“We were raising five older kids that were all in sports, and we simply didn't know how to add anything else,” Vicki said. “Those two never played T-ball, for gosh sakes, they never played soccer, but they turned out OK.

“They also grew up with the neighborhood kids playing twenty-one, playing lightning, playing everything. As much as we talk about kids being on their phones and tablets, my kids were outside playing and playing hard even though they weren't on an organized team. With older brothers and sisters, they were baseball catchers, they were target practice as goalies, you name it.”

Vicki is sometimes known by her maiden name (Vicki Seliger), which can lead to minor confusion. She recently received an email from a member of the media, inquiring about the two youngsters on the roster and not realizing Vicki was their mom.

“The email said, ‘Do you really have two eighth-graders that start, and are their last names Swenson? Are they sisters? Are they related?’

“It was kind of refreshing,” said the mother of twins.

--Follow John on Twitter @MSHSLjohn, listen to "Preps Today with John Millea” wherever you get podcasts and hear him on Minnesota Public Radio.


Nickname Challenge Reaches The Final Four6/20/2020
The MSHSL Nickname Challenge, which began with 64 entries, is down to the Final Four. Voting in the two semifinal matchups will be extended from 24 to 48 hours, with voting in one semifinal beginning Monday and the other beginning Wednesday.

MONDAY, JUNE 22
No. 1 seed Blooming Prairie Awesome Blossoms
vs
No. 1 seed Thief River Falls Prowlers

WEDNESDAY, JUNE 24
No. 1 seed Moorhead Spuds
vs
Unseeded Two Harbors Agates

All voting is done on Twitter by following @MSHSLjohn
Two Knees, Two Lost Seasons: Edina’s Ashlen LeVoir6/18/2020
With summer at hand, it's time to look back at some of my favorite John's Journal stories from the 2019-20 school year. I'm putting together my Top 10 stories, and that process is ongoing. In the meantime I'm posting a few stories that didn't quite make the cut for the Top 10 but are meaningful and memorable.

Today, let's go back to Aug. 27 and Ashlen LeVoir. She was in the early stages of her senior soccer season at Edina High School after missing the two previous seasons due to two knee surgeries.


Count your blessings. Be grateful for your opportunities, because they can be taken away. Ashlen LeVoir, a senior midfielder on the Edina High School girls soccer team, knows this well. The scars on her knees tell the story: A torn ACL in her right knee before her sophomore season put her on the shelf, and a partial tear of the same ACL prior to her junior year cost her another full season of soccer.

During the second surgery, a portion of the patellar tendon in her left knee was removed and used to stabilize her right knee. She came home with full-length casts on both legs, nearly immobilized and wondering, after missing two seasons, if she would ever play soccer again.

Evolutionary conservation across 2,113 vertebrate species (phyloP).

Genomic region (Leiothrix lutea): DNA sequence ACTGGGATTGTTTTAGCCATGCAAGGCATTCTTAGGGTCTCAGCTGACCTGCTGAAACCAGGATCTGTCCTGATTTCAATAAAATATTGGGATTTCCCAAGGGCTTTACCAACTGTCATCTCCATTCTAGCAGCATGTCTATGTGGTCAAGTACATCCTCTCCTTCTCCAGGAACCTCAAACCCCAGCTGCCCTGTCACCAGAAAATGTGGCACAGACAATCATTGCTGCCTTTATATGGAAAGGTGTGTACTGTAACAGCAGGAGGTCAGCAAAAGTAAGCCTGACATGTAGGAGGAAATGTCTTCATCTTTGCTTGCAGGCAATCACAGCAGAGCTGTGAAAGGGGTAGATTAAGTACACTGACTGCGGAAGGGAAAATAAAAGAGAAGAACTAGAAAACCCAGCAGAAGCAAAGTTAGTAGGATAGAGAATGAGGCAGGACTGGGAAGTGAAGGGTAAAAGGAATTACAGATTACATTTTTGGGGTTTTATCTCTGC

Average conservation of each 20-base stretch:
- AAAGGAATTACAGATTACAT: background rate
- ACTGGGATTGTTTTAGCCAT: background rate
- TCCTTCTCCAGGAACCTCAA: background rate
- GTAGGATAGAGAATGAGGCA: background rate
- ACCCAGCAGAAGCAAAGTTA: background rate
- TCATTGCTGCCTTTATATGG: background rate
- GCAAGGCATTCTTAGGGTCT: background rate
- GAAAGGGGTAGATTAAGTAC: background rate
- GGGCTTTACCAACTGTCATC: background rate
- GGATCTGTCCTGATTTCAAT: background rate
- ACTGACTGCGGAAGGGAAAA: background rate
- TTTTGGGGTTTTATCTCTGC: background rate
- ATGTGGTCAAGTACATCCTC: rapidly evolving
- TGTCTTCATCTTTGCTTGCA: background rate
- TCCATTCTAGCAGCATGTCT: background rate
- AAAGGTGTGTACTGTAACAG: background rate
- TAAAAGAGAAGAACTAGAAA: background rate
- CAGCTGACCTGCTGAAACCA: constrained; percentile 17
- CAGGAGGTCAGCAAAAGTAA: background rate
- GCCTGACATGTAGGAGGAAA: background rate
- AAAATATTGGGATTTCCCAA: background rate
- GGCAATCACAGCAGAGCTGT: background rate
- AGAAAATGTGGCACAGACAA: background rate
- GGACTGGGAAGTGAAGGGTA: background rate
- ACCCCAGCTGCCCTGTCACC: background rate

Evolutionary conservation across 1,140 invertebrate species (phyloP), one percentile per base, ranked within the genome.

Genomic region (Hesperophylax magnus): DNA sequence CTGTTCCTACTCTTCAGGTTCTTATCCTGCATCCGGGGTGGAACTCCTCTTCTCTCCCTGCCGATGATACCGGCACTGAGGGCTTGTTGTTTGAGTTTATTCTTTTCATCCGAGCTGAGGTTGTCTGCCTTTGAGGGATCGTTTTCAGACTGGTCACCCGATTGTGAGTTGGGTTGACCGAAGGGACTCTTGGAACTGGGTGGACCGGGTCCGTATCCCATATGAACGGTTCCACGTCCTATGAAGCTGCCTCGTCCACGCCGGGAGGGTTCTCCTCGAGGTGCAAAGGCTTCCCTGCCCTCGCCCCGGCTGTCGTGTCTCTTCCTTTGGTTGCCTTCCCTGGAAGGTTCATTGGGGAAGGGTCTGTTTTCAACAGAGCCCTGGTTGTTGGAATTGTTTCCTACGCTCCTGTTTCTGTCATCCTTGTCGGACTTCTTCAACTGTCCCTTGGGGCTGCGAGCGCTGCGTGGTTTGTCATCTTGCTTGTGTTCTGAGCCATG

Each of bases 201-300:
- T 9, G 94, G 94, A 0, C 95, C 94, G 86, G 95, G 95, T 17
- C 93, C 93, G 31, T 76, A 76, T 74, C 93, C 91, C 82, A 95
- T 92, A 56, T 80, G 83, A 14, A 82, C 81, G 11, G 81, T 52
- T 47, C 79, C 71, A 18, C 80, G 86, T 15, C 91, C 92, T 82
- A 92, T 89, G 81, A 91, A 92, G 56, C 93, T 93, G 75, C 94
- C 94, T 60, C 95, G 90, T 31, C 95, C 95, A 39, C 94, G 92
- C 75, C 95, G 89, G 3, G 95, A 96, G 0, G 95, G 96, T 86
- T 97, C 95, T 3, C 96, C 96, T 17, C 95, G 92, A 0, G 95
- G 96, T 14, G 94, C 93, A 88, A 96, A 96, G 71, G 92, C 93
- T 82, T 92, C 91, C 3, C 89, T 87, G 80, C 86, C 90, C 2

"I was just so angry, I couldn't leave the house for two weeks, I couldn't bend my legs or anything," she said. "I was strapped in like a mummy. It was not fun."

“I cried with her,” said Hornets coach Katie Aafedt. “It was tough and it came like a gut punch. I can't imagine what it was like for her.”

The ACL (Anterior Cruciate Ligament) helps stabilize the knee joint, connecting the femur to the tibia. Studies have reported that female athletes are two to 10 times more likely to have ACL tears than male athletes. The odds of blowing the same knee twice in two years? Ashlen doesn't want to think about it; she just wants to immerse herself in a senior season that -- fingers crossed -- is memorable because of what happens on the field, not off it.

“I try to keep a positive attitude about things,” she said. “They can seem like the worst thing, but then the best thing can come out of it. I’m so happy to be back. It’s been two years too long.”

The Hornets are 2-0 after victories over Minneapolis Washburn and Chanhassen. Ashlen’s minutes on the field are being expanded each week, and her teammates are thrilled to have her back.

“I just can’t imagine how hard that must have been, but she’s always had a smile on her face and a positive attitude,” said senior Abby Swanda. ‘It’s so cool that she’s back and she looks so good, it’s so much fun to watch her play again. Everybody is really happy about it.”

Ashlen was a starter on Edina’s ninth-grade team and on the cusp of playing with the varsity that year, Aafedt said. Her first injury happened during a club soccer tournament. Surgery was followed by grueling rehab and a sophomore season spent as a team manager. She was cleared to play for the summer club season before her junior year, and the second injury took place during club tryouts.

“Same knee, same everything,” she said. “It didn’t feel exactly like the first time I did it because it was a partial tear. That was the worst I’ve ever felt in my life. I couldn’t believe it. I just told myself that after all this, something had to come out of it. I tried to keep my head up.”

Ashlen was listed on the varsity roster last year, which helped her maintain a strong connection with her teammates even though she was unable to play.

“We’ve all been playing with her since a young age and we’ve all been friends for life,” said senior Megan Phillips. “It’s cool to see her story unfold.”

Aafedt said, “She attacked rehab both times. To her credit, mentally she was very strong, but she had two, three days where you could tell it was really tough, and then she kind of flipped her mentality to, ‘Let’s do this.’ She’s a very athletic, strong soccer player, very technical, very quick. She’s one of the most hardworking, sweetest kids I know.”